Tuesday, April 5, 2011

Women Teaching Men, Oh My!

A lot of people don’t like I Timothy 2:12-15 because it begins, “But I suffer not a woman to teach, nor to usurp authority over the man, but to be in silence.” Of course, there’s a lot of discussion about whether this passage is referring to a woman teaching any man or just her husband. And we might also ask whether a woman should be teaching at all. Based on other passages, we know that this isn’t talking about women not teaching at all. In Titus 2, Paul instructs the older women to teach the younger women, so it is clear that women are to teach.

The issue people find the most sticky has to do with who women aren’t to teach and just what we mean by teaching. At the very least, women aren’t to teach or usurp authority over their husbands, but does that mean that she can’t tell her husband anything for fear she might teach him something? That would be silly. Given the context, I think this passage has more to do with authoritative teaching within the church. It has a similar context to I Corinthians 14:34. As such, I think we have to apply this passage to women teaching any man, not just her husband.

From a practical standpoint, what this means is that women aren’t to pastor churches, they aren’t to teach Sunday school classes with men in them, they aren’t to teach Bible studies with men in them, and for that matter, they probably shouldn’t be the primary leader of a ministry that involves men. The reason Paul gives for that is that Adam was created before Eve. As you recall, God created Adam and then he created Eve to help Adam. Applying that concept to Christian service, the woman isn’t to be leading a ministry and expecting her husband to be supporting her in that ministry. For that matter, it shouldn’t be his and hers ministries either, in which he is serving God in one way, she is serving God in another and they cross paths in the bedroom at night. In the ideal situation, the man is serving God and knows what God wants him and his family to be doing. The woman should be serving God by supporting her husband in that ministry.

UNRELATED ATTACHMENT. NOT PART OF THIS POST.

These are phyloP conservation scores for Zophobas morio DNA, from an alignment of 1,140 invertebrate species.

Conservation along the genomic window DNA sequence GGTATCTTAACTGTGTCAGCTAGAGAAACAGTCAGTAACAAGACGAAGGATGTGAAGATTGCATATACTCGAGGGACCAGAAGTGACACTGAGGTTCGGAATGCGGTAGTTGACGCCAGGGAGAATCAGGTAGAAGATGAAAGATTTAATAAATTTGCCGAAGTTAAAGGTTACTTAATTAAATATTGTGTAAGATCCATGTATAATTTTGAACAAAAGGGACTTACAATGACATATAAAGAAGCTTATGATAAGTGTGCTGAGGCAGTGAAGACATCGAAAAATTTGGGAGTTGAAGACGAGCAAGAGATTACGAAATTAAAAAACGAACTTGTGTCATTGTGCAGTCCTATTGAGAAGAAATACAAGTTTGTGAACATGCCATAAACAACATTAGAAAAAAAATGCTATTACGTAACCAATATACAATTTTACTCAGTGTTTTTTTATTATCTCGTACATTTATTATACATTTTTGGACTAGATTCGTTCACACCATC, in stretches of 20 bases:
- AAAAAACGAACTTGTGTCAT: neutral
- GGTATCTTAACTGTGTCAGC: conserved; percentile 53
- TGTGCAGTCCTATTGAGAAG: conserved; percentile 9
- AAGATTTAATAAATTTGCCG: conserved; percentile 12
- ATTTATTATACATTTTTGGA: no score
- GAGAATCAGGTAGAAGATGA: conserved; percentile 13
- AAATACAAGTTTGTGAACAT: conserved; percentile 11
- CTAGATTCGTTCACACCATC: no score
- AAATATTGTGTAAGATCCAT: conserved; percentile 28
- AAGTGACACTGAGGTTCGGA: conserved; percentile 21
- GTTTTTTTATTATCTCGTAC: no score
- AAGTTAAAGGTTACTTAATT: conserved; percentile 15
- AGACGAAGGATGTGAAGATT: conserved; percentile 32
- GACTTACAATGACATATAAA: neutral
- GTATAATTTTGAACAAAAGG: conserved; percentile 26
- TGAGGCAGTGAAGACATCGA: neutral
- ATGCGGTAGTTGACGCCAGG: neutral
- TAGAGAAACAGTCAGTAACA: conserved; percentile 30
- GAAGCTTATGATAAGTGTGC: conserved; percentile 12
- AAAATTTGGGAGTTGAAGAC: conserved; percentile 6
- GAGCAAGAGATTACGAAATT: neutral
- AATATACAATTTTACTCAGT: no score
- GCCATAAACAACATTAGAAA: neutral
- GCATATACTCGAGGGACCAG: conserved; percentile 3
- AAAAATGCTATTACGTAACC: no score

Another reason Paul gives is that Adam wasn’t deceived but Eve was. He may be describing a type in which if Eve had been in subjection to her husband instead of listening to Satan she wouldn’t have sinned. But in verse 15 Paul offers some hope in that “she shall be saved in childbearing if they continue in faith and charity and holiness with sobermindedness.” As the saying goes, “the hand that rocks the cradle rules the world.” Women have the opportunity to teach children and that is very important.

We know that women aren’t to be teaching and leading men, but what’s the cutoff point? It seems to be okay for them to teach children. Certainly, we would draw the line at eighteen—some men have pastored churches before they turned eighteen—but some people would draw the line at an even younger age. Some have drawn it at around twelve years old. I can see good reason for that, since that is about the age that children begin to reach physical adulthood—immature adults, but adults none the less. As for me, I don’t know the answer. What I do know is that God wants the older men to teach the younger men. God wants men to lead and for that to happen, some women are going to have to get out of the way.